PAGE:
The Student News Site of Chatham University


The Student News Site of Chatham University


The Student News Site of Chatham University


Movie review: “To All the Boys I’ve Loved Before”

By Reneé Gasbarre

Released this past August, “To All the Boys I’ve Loved Before” (by director Susan Johnson) is the new Netflix Rom-Com lots of people have been talking about. For those not familiar with it, here’s the rundown.

Lara Jean (Lana Condor) is starting her junior year of high school without her older sister, Margot (Janel Parrish), around for the first time. With Margot in college, it’s up to Lara Jean to clean up the mess when a box of letters to all of her previous crushes suddenly goes missing. Used to being the quiet book jockey, Lara Jean now has to face her feelings directly after all the boys accidentally receive their letters. There’s a lot to unpack here. (Warning: massive spoilers ahead.)

I’m going to rip off the Band-Aid and start with the problems. First question goes to the story’s centerpiece: the letters. Each of the five letters are written whenever Lara Jean has an all-consuming crush and she wants to remember how “intense” her emotions are. Now, maybe it’s just me, but I try my hardest to forget anything about myself from before 10th grade. Middle school me was embarrassing! The idea that she didn’t burn every single one of those letters in disgust doesn’t strike me as realistic.

It’s also hard to believe that her younger sister, Kitty (Anna Cathcart), is so invested in Lara Jean’s love life. It’s Kitty who criticizes her sister for being single at 16 and mails the letters out herself in an attempt to force Lara Jean into getting a boyfriend. Kitty is just starting middle school, giving the two a five-year difference between them. Having much younger siblings myself, something so personal and potentially awkward isn’t something we’ve ever discussed. The age gap is too wide to relate, and it doesn’t make sense that Kitty is even more anxious for Lara Jean to date than Lara Jean is herself. I understand a little teasing, but this goes a bit too far for me to just accept.

Then there’s the real plot. It’s wild that Lara Jean decides that, to avoid Margot’s ex, Josh (Israel Broussard), from thinking Lara Jean is still in love with him (as his letter clearly states), she kisses one of her other past crushes and current Most Popular Boy in SchoolTM Peter (Noah Centineo) on the race track out of nowhere. She even proceeds to fake-date Peter, all the while ignoring Josh for almost the entire movie. Then the whole fake relationship goes back and forth between a this-is-totally-fake-and-there-are-no-feelings-whatsoever and why-don’t-you-realize-I-actually-like-you-for-real on both Peter and Lara Jean’s end.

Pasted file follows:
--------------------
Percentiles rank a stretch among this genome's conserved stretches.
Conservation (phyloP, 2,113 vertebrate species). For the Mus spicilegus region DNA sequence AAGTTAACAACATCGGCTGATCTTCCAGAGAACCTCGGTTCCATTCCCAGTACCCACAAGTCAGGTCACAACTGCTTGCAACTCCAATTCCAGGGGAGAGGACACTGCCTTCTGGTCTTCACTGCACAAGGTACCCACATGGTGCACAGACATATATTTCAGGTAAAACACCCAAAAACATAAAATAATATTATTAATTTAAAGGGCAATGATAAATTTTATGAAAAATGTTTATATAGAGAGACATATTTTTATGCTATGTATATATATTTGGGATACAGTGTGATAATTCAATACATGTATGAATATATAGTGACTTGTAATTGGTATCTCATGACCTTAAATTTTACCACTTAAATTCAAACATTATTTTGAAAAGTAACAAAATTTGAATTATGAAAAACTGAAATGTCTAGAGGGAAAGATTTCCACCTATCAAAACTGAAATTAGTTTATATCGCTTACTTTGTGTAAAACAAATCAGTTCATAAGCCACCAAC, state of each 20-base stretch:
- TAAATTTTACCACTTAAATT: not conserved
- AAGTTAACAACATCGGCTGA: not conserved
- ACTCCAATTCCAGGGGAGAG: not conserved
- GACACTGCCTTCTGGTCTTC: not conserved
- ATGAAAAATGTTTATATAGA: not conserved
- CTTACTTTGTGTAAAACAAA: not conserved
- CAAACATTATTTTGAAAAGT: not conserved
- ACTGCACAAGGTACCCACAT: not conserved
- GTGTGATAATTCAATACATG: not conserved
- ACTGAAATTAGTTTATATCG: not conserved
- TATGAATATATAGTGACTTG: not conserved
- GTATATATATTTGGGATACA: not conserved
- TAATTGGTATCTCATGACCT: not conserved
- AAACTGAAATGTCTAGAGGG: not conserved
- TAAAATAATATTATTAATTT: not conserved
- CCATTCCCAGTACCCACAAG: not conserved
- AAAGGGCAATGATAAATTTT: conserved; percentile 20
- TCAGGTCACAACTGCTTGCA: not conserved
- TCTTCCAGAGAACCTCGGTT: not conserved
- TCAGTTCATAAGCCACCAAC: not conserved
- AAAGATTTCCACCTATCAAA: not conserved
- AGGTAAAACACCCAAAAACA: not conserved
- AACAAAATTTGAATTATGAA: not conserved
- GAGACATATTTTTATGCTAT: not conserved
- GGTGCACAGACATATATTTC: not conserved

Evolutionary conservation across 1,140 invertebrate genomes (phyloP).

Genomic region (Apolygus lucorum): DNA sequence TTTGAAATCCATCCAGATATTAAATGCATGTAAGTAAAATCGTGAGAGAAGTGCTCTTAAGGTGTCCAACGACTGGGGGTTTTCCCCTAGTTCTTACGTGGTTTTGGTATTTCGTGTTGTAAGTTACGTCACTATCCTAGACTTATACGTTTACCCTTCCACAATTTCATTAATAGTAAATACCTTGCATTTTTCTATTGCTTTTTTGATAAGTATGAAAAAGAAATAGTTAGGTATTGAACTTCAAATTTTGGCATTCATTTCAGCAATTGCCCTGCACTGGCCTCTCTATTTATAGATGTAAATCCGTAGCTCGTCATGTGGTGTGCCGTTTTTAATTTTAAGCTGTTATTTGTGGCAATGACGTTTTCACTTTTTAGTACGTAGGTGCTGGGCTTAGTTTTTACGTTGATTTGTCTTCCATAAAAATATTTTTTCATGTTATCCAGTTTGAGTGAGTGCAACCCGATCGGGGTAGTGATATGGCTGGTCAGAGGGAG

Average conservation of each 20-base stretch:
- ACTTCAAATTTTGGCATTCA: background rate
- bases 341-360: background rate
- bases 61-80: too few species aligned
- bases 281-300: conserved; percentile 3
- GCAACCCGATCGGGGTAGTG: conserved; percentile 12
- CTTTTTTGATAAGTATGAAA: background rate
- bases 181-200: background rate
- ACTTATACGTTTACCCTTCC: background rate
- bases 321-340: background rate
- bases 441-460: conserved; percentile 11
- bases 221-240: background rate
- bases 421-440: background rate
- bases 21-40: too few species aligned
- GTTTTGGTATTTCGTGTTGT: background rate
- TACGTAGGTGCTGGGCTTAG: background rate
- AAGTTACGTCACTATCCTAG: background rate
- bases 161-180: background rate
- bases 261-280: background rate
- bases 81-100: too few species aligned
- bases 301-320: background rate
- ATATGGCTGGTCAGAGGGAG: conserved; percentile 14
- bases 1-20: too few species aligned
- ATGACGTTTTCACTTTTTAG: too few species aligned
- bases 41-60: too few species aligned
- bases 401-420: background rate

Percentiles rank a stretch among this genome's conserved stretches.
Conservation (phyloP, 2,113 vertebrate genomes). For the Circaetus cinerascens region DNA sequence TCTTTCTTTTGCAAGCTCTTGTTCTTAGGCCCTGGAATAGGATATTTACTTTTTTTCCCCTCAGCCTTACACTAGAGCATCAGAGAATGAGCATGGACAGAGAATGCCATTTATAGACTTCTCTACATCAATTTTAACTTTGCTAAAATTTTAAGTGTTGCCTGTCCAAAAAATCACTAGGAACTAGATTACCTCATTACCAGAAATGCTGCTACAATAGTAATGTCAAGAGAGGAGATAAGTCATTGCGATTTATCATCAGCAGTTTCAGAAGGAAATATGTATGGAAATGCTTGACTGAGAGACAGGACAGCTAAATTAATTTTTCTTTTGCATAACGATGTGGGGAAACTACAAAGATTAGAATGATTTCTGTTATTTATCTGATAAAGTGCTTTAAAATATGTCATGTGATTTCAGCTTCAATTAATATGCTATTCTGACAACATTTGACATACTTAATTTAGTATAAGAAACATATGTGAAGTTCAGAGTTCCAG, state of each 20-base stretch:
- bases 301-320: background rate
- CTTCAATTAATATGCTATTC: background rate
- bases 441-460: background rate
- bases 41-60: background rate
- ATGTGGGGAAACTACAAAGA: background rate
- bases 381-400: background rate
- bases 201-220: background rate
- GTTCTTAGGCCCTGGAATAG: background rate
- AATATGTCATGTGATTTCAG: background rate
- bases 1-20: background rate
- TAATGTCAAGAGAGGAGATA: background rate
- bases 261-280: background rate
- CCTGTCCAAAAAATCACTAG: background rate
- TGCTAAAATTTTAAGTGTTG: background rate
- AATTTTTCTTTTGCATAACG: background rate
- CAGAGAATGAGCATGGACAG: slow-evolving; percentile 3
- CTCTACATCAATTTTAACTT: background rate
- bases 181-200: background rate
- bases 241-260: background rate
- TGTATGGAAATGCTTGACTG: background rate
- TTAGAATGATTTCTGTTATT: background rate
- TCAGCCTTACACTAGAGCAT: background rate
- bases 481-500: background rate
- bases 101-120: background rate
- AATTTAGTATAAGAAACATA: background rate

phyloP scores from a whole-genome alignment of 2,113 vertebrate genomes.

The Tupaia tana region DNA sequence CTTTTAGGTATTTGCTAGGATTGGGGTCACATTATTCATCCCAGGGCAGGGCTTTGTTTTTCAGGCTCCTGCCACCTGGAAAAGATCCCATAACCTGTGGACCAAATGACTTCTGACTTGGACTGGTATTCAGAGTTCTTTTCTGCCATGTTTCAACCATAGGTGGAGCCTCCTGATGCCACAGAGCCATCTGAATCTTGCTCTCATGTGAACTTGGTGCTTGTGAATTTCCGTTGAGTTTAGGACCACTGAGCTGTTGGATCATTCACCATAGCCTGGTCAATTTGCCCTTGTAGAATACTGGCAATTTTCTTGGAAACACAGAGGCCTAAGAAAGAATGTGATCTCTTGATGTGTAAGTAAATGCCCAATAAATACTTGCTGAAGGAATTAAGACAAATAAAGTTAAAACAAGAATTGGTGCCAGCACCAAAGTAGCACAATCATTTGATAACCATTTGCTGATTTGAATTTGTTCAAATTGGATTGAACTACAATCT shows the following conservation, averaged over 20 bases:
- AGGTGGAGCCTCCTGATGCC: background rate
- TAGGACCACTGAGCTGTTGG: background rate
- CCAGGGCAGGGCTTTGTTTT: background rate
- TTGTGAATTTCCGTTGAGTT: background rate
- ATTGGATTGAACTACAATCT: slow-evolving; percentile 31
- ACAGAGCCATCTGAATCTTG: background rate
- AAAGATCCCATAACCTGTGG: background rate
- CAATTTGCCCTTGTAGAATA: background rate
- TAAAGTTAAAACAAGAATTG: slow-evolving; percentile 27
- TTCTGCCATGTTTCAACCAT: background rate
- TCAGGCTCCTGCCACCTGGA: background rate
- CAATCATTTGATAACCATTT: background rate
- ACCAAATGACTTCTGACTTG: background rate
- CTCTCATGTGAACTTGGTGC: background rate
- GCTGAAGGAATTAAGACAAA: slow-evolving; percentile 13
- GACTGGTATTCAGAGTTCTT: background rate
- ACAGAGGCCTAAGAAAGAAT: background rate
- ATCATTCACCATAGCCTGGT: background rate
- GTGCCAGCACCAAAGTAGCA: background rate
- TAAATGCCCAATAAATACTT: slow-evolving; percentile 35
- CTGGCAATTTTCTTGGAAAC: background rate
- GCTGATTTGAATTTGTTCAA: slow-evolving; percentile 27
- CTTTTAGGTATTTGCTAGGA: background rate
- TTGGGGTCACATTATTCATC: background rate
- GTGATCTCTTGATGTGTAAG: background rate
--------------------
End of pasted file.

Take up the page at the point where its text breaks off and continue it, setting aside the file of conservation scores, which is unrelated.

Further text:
It feels forced, especially when Lara Jean explicitly expresses that she is no longer interested in Peter and hasn’t been for some time now. Josh and Lara Jean used to be best friends, as well, so it’s a little cruel to almost drop him completely just because she doesn’t want to explain that she didn’t actually send him the letter. The amount of miscommunication for the sake of drama in this story is over the top.

Despite that, there are several things that this movie did well. The obvious one is the use of an Asian-American protagonist. Though her father, who is white, is the one present in the film, Lara Jean’s Korean roots are acknowledged and accepted multiple times throughout. Not once was it acknowledged with the intent to mock or jab at the identity. The inclusion is natural and seamless so that it doesn’t feel like it’s just about her being Asian-American. Neither Lara Jean or either of her sisters are stereotyped or fetishized at all, and it’s refreshing to see non-white characters treated so normally.

In the same vein, let’s be grateful for the way Lucas (Trezzo Mahoro), another of Lara Jean’s old crushes, is portrayed, as well. Lara Jean is almost unfazed when Lucas tells her he’s gay, and she never asks him any weird or invasive questions. The few times he returns to the story are just as casual, with no typical hyper-feminine language or behaviors whatsoever. Like Lara Jean, he is treated like any other person, not just the gay, black guy.

Peter’s character is surprising, too. Typically, with this type of popular-teen character, he’s depicted as insensitive, immature and somewhat of a jerk. While Peter is still very much a teenage boy, he is much more in touch with his emotions and doesn’t flinch away from talking about them with Lara Jean. He puts in visible effort to understand her as an individual, even when they’re just beginning their rouse. So rarely do we see male characters behave so shamelessly realistic. He never gets aggressive or physical when he is upset, and he makes an earnest attempt to articulate his thoughts and emotions (for the most part; he is still 16, after all). Not once does this cause his masculinity to be questioned. This is such a wonderful thing to see, and I can’t be more overjoyed about it.

Even if the plot isn’t all there, the characters absolutely make this movie worth watching. They’re real, funny and relatable for anyone who went to a public high school. Rating-wise, I’ll have to agree with IMDb’s score of 7.4/10. It’s still a cheesy Rom-Com, but it’s modern and honest in ways we should be demanding from any other story about teens.

“To All the Boys I’ve Loved Before” is still streaming on Netflix, so check it out at some point between work and classes. It’s totally worth it.

Leave a Comment

Comments (0)

All Communiqué Picks Reader Picks Sort: Newest

Your email address will not be published. Required fields are marked *